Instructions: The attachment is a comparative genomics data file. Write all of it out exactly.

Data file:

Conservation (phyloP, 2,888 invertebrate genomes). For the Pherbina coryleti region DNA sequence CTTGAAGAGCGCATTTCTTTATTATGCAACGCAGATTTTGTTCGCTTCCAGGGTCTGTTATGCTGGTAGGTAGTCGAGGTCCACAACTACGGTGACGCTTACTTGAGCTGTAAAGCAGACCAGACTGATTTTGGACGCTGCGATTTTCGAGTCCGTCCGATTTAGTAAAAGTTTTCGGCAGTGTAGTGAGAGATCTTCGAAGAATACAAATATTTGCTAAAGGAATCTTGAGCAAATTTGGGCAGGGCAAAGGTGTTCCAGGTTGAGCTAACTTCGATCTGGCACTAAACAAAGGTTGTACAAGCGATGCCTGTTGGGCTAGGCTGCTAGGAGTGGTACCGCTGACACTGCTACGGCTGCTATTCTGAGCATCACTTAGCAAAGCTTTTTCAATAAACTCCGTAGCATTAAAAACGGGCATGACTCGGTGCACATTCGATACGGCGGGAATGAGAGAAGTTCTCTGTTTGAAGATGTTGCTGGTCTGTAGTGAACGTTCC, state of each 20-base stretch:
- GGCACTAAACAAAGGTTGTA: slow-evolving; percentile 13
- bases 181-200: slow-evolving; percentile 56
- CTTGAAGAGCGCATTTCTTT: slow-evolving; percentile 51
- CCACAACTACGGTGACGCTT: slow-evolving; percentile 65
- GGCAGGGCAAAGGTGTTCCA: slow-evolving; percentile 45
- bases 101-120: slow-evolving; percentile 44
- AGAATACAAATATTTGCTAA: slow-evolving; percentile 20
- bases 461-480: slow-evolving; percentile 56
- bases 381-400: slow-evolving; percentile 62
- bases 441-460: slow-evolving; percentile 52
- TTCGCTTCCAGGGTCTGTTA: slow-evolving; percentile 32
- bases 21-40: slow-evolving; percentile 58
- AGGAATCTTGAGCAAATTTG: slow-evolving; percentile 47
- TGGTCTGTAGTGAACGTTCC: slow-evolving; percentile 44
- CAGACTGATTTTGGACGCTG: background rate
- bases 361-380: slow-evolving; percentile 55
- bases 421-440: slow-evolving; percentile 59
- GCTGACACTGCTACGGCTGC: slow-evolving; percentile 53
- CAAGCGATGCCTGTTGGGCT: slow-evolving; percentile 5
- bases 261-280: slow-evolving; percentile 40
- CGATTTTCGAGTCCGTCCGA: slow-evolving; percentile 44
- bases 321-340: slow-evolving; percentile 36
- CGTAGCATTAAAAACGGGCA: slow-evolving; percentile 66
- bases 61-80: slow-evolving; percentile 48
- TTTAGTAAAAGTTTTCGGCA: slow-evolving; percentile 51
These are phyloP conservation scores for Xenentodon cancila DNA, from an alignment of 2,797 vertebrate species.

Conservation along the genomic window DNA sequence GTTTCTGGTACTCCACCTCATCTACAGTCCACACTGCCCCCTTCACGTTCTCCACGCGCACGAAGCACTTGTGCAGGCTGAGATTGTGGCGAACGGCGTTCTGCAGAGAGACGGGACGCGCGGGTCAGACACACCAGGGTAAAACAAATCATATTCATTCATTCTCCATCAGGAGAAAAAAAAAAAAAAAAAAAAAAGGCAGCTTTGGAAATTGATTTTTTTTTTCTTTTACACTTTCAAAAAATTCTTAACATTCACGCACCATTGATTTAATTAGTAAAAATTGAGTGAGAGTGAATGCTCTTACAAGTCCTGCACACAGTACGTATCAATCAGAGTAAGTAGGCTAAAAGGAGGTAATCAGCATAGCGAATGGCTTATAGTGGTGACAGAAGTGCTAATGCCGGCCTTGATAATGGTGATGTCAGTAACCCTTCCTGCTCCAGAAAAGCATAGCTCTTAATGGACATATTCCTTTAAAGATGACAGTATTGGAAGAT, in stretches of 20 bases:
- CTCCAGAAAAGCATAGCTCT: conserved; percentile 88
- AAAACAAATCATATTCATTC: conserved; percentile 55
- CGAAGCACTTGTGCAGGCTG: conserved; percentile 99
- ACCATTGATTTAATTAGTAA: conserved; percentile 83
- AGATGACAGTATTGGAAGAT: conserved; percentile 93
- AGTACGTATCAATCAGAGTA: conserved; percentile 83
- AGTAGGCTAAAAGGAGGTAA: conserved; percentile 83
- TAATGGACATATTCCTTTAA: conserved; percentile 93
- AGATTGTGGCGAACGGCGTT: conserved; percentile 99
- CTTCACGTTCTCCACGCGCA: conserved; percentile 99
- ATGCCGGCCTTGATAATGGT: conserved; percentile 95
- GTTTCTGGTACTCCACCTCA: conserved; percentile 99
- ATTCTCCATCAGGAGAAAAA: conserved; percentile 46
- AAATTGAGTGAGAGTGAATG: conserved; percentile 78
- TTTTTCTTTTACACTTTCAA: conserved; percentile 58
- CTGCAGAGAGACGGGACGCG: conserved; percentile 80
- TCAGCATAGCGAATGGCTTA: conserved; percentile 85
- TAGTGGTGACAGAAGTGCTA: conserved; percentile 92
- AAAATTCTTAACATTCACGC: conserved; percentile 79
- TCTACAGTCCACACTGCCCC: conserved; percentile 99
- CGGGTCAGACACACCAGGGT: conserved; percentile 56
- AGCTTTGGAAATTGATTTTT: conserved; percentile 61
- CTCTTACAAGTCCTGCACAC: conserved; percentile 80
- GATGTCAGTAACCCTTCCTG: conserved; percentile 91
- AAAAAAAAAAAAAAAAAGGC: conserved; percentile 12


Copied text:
Conservation (phyloP, 2,888 invertebrate genomes). For the Pherbina coryleti region DNA sequence CTTGAAGAGCGCATTTCTTTATTATGCAACGCAGATTTTGTTCGCTTCCAGGGTCTGTTATGCTGGTAGGTAGTCGAGGTCCACAACTACGGTGACGCTTACTTGAGCTGTAAAGCAGACCAGACTGATTTTGGACGCTGCGATTTTCGAGTCCGTCCGATTTAGTAAAAGTTTTCGGCAGTGTAGTGAGAGATCTTCGAAGAATACAAATATTTGCTAAAGGAATCTTGAGCAAATTTGGGCAGGGCAAAGGTGTTCCAGGTTGAGCTAACTTCGATCTGGCACTAAACAAAGGTTGTACAAGCGATGCCTGTTGGGCTAGGCTGCTAGGAGTGGTACCGCTGACACTGCTACGGCTGCTATTCTGAGCATCACTTAGCAAAGCTTTTTCAATAAACTCCGTAGCATTAAAAACGGGCATGACTCGGTGCACATTCGATACGGCGGGAATGAGAGAAGTTCTCTGTTTGAAGATGTTGCTGGTCTGTAGTGAACGTTCC, state of each 20-base stretch:
- GGCACTAAACAAAGGTTGTA: slow-evolving; percentile 13
- bases 181-200: slow-evolving; percentile 56
- CTTGAAGAGCGCATTTCTTT: slow-evolving; percentile 51
- CCACAACTACGGTGACGCTT: slow-evolving; percentile 65
- GGCAGGGCAAAGGTGTTCCA: slow-evolving; percentile 45
- bases 101-120: slow-evolving; percentile 44
- AGAATACAAATATTTGCTAA: slow-evolving; percentile 20
- bases 461-480: slow-evolving; percentile 56
- bases 381-400: slow-evolving; percentile 62
- bases 441-460: slow-evolving; percentile 52
- TTCGCTTCCAGGGTCTGTTA: slow-evolving; percentile 32
- bases 21-40: slow-evolving; percentile 58
- AGGAATCTTGAGCAAATTTG: slow-evolving; percentile 47
- TGGTCTGTAGTGAACGTTCC: slow-evolving; percentile 44
- CAGACTGATTTTGGACGCTG: background rate
- bases 361-380: slow-evolving; percentile 55
- bases 421-440: slow-evolving; percentile 59
- GCTGACACTGCTACGGCTGC: slow-evolving; percentile 53
- CAAGCGATGCCTGTTGGGCT: slow-evolving; percentile 5
- bases 261-280: slow-evolving; percentile 40
- CGATTTTCGAGTCCGTCCGA: slow-evolving; percentile 44
- bases 321-340: slow-evolving; percentile 36
- CGTAGCATTAAAAACGGGCA: slow-evolving; percentile 66
- bases 61-80: slow-evolving; percentile 48
- TTTAGTAAAAGTTTTCGGCA: slow-evolving; percentile 51
These are phyloP conservation scores for Xenentodon cancila DNA, from an alignment of 2,797 vertebrate species.

Conservation along the genomic window DNA sequence GTTTCTGGTACTCCACCTCATCTACAGTCCACACTGCCCCCTTCACGTTCTCCACGCGCACGAAGCACTTGTGCAGGCTGAGATTGTGGCGAACGGCGTTCTGCAGAGAGACGGGACGCGCGGGTCAGACACACCAGGGTAAAACAAATCATATTCATTCATTCTCCATCAGGAGAAAAAAAAAAAAAAAAAAAAAAGGCAGCTTTGGAAATTGATTTTTTTTTTCTTTTACACTTTCAAAAAATTCTTAACATTCACGCACCATTGATTTAATTAGTAAAAATTGAGTGAGAGTGAATGCTCTTACAAGTCCTGCACACAGTACGTATCAATCAGAGTAAGTAGGCTAAAAGGAGGTAATCAGCATAGCGAATGGCTTATAGTGGTGACAGAAGTGCTAATGCCGGCCTTGATAATGGTGATGTCAGTAACCCTTCCTGCTCCAGAAAAGCATAGCTCTTAATGGACATATTCCTTTAAAGATGACAGTATTGGAAGAT, in stretches of 20 bases:
- CTCCAGAAAAGCATAGCTCT: conserved; percentile 88
- AAAACAAATCATATTCATTC: conserved; percentile 55
- CGAAGCACTTGTGCAGGCTG: conserved; percentile 99
- ACCATTGATTTAATTAGTAA: conserved; percentile 83
- AGATGACAGTATTGGAAGAT: conserved; percentile 93
- AGTACGTATCAATCAGAGTA: conserved; percentile 83
- AGTAGGCTAAAAGGAGGTAA: conserved; percentile 83
- TAATGGACATATTCCTTTAA: conserved; percentile 93
- AGATTGTGGCGAACGGCGTT: conserved; percentile 99
- CTTCACGTTCTCCACGCGCA: conserved; percentile 99
- ATGCCGGCCTTGATAATGGT: conserved; percentile 95
- GTTTCTGGTACTCCACCTCA: conserved; percentile 99
- ATTCTCCATCAGGAGAAAAA: conserved; percentile 46
- AAATTGAGTGAGAGTGAATG: conserved; percentile 78
- TTTTTCTTTTACACTTTCAA: conserved; percentile 58
- CTGCAGAGAGACGGGACGCG: conserved; percentile 80
- TCAGCATAGCGAATGGCTTA: conserved; percentile 85
- TAGTGGTGACAGAAGTGCTA: conserved; percentile 92
- AAAATTCTTAACATTCACGC: conserved; percentile 79
- TCTACAGTCCACACTGCCCC: conserved; percentile 99
- CGGGTCAGACACACCAGGGT: conserved; percentile 56
- AGCTTTGGAAATTGATTTTT: conserved; percentile 61
- CTCTTACAAGTCCTGCACAC: conserved; percentile 80
- GATGTCAGTAACCCTTCCTG: conserved; percentile 91
- AAAAAAAAAAAAAAAAAGGC: conserved; percentile 12